Let me describe my job real quick: My official title is Teacher Trainer, which basically means I’m a regular TEFL volunteer assigned to a bigger-than-usual work site.  My school is actually a collection of schools — two elementary schools, one middle school, and one high school.  That’s 4,000 kids and 16 English teachers.  Once a week, I’m responsible for leading a “Teachers’ Class” where I (in theory) hold language and teaching methodology lessons for said English teachers; the rest of the time, I (in theory) lesson plan and team teach with them.  It’s a pretty sweet setup, in that I’m not expected to solo teach any classes and I get to work mostly with adults (not that I don’t Love The Children).  Dividing my time between sixteen different people, though, is a logistical clusterfuck even without the language and cultural barriers.  I think I might get the hang of it by 2012 sometime?

So here are some things I wrote earlier this month, back when my work schedule was kinda nonexistent and I sure did have a lot of time on my hands during the day:

September 1

First day of school.  Sitting in my new office for the first time.  I thought that, for sure, it was at least 3:30 p.m.  When I looked at my phone just now it said 11:58.

Here’s what this morning was like:

Woke up.  Discovered one new mosquito bite on my leg.  An improvement!  Last week’s average was six new welts/evening.

Ate peanut butter on bread.  Drank tea.  Read things on the internet.

Left for school.  Noticed a preponderance of schoolkids all over the city, running around in their flouncy uniforms.

Arrived at school.  Lots of kids were milling around in the courtyard.  Per usual, I had no idea where I was supposed to be.

The opening ceremony started.  We teachers lined up on the front steps, and the kids stood in the courtyard.  There were balloons, and a sound system, and a microphone.  One girl performed a dance; one boy sang a song; various teachers received medals for various accomplishments.  Somewhere in there, I gave my speech (1/3 Mongolian, 2/3 English and translated by my supervisor).  Then the director presented me with a khadag and a copper bowl filled with aruul.  I accepted these things, hopefully correctly, and then went down the line of teachers, offering aruul to everybody one by one.  When I was finished, I went back to my place and my supervisor leaned over and whispered, “Are you happy you’re done?  Your face!  A little red!  Ha ha!”

September 2

9:30 a.m.
I arrived at nine.  I sat down at my desk.  I started copying things from one notebook to another, like a busy important person with many important things to do.

A cleaning lady came in then — she gave me a carpet and a plastic tablecloth for my desk, and she scrubbed my floor, and I asked her for her name, for the second time, like an ass.  Then another cleaning lady came in to inspect things.  Then the head maintenance guy.  Everybody asked me if things were гоё (nice); I assured them that things were very гоё!  Oh boy, so гоё!  Crazy гоё!  I liked my room very much!  гоё гоё гоё! This seemed to go over well.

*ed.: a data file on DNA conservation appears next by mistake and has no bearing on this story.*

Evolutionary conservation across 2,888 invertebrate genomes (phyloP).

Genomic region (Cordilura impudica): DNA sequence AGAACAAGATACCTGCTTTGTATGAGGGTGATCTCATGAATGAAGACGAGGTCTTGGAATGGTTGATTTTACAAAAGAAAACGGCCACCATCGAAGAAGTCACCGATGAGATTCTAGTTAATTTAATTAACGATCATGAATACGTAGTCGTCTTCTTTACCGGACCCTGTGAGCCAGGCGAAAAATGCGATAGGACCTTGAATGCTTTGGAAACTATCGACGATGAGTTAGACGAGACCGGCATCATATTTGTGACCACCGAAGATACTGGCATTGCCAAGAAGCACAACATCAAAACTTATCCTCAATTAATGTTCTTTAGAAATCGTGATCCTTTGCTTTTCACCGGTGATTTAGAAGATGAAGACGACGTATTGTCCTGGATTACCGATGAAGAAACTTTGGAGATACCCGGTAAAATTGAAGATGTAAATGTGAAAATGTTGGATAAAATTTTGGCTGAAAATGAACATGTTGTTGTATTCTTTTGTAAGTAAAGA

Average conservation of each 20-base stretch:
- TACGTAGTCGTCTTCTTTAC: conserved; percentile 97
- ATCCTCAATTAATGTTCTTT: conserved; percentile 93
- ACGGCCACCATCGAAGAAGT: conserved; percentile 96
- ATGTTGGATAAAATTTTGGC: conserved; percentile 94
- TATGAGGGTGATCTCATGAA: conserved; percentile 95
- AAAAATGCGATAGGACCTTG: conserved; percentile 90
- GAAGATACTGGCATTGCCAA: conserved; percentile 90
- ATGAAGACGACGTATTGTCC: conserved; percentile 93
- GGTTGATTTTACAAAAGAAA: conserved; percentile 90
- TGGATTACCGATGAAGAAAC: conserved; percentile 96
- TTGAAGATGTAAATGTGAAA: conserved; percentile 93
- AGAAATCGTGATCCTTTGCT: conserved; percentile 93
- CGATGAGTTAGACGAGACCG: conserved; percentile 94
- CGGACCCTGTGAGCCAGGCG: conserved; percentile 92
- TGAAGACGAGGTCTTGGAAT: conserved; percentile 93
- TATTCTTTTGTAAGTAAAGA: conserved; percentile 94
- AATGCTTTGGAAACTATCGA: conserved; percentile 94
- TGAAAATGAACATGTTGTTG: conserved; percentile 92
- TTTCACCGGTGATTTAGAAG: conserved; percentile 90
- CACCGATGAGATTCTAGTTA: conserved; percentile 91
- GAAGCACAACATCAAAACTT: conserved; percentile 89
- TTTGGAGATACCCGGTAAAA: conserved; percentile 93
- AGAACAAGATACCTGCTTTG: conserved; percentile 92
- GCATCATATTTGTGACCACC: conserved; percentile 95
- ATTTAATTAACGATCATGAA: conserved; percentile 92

Basically, as far as I can tell, the cleaning and maintenance staff are the only people at this school who a) don’t speak any English, b) aren’t embarrassed that they don’t know any English, and c) don’t particularly give a shit about learning any English.  Also d) they think it’s cute that I, like a very small child, can sometimes understand them when they speak slowly. Also e) they like to come into my office and help themselves to the contents of my candy dish.  This combination is like the Perfect Storm of Opportunities for Language Learning, and I know if I’m going to make any meaningful headway with my Mongolian these next two years (which is not really a given, knowing the extent of my laziness, how much I’m going to be speaking English at work [constantly], how difficult it is for English speakers to learn Mongolian and, oh you know, the difficulty of self-directed language learning in general), it will probably be with Zoksoo and Chimgee and Dasurin and Puja and et al.

Basically, I need to make sure that they don’t lose interest in me.  Probably I will do this by coming up with new things to say to them, and maybe also I will do this by getting some American candy for the candy dish.

September 7, 10:09 a.m.

So like, I wanted to be at the middle school when classes started this morning so I could just attach myself, barnacle-like, to any recognizable English teacher and then follow her into her lesson.

But I got to work later than I wanted to because of the sudden, ghastly onset of gastrointestinal issues.   Now that I’m finally here I’m sitting in my office, I have no idea when the next period is, I don’t know who is teaching and where, and I’m not sure I can find my way to the middle school without help.  Also I’ve forgotten how to say ‘middle school.’

Shaping up to be another banner day!

September 7, 10:52 a.m.

I Have No Idea Why I Knew That Word: A Play in One Act

A high school in Erdenet.  Katie’s office-closet. Late morning.

KATIE sits at desk, wondering what to do.  Enter RANDOM KID.  Outside the office, KID’S BUDDIES giggle.



(muffled giggling)


(puzzled look)


(makes cutting gesture with his index and middle fingers)

Oh.  хайч?

(Nods vigorously)

Uh, no.  Sorry.

(runs away)




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2 responses to “

  1. Sweet Jonny B

    He wanted to borrow your scissors? Am I missing something? Why the giggling? Does it have a second meaning there? I’m honestly pretty confused about this.

  2. Pingback: The Long Goodbye | Capitulate Now

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